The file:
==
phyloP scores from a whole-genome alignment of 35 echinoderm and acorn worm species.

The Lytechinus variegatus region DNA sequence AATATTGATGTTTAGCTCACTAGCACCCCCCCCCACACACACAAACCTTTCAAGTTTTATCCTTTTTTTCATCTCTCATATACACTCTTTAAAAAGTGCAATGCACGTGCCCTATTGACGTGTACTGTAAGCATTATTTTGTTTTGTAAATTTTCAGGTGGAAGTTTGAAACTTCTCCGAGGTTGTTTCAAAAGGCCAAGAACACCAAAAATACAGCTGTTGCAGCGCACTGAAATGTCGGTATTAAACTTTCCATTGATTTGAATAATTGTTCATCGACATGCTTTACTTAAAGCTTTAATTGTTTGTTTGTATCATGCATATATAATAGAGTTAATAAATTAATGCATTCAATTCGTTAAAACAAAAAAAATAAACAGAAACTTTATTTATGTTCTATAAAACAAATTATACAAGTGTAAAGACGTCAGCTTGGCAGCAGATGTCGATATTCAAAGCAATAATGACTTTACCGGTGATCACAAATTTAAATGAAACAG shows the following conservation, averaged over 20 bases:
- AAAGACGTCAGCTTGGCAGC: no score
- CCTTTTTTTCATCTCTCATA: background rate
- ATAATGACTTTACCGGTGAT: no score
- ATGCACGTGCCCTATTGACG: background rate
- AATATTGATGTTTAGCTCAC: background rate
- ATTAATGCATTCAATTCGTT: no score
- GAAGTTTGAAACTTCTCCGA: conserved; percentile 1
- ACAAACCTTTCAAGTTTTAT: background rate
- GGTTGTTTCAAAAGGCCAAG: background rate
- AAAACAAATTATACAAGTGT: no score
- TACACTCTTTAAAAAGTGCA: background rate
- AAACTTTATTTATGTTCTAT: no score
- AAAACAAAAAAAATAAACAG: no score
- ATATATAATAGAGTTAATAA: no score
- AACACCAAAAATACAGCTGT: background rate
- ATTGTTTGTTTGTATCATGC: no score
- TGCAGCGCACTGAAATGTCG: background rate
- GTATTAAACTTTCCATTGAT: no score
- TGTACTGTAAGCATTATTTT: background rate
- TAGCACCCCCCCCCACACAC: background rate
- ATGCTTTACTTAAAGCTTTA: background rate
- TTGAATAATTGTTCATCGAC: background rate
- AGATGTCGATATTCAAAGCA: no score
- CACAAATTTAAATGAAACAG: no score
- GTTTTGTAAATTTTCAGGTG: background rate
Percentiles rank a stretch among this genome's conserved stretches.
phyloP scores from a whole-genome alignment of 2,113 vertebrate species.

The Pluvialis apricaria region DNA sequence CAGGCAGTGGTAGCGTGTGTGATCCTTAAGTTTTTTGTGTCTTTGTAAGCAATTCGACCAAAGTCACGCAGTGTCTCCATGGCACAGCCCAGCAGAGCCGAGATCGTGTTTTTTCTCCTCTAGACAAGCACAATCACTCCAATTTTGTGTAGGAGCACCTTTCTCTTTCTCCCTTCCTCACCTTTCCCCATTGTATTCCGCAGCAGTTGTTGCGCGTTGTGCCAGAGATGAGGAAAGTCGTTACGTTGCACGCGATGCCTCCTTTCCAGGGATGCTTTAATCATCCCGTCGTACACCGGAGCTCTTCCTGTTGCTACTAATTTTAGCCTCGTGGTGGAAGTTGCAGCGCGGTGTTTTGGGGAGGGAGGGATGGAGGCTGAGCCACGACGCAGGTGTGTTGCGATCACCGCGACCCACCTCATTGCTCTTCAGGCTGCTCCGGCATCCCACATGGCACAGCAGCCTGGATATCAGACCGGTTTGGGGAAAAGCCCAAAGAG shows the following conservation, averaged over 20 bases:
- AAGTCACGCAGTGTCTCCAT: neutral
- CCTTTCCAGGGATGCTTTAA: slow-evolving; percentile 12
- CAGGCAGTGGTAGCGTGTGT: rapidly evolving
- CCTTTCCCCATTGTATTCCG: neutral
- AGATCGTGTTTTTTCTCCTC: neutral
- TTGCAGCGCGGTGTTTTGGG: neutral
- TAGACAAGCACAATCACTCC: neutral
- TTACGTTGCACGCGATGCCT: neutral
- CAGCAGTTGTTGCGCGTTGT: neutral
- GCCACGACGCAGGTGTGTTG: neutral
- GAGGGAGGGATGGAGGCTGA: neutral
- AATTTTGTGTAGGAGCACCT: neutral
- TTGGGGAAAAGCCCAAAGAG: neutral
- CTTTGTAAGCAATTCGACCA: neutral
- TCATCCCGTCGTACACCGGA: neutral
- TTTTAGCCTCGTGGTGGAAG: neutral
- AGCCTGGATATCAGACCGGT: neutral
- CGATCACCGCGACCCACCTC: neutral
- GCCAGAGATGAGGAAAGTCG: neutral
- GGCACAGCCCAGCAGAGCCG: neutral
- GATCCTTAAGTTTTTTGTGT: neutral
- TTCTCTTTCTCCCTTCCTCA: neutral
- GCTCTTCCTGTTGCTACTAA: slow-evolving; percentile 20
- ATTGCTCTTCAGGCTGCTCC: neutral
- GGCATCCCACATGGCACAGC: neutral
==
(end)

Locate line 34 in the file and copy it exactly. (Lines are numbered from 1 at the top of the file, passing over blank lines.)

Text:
- CCTTTCCCCATTGTATTCCG: neutral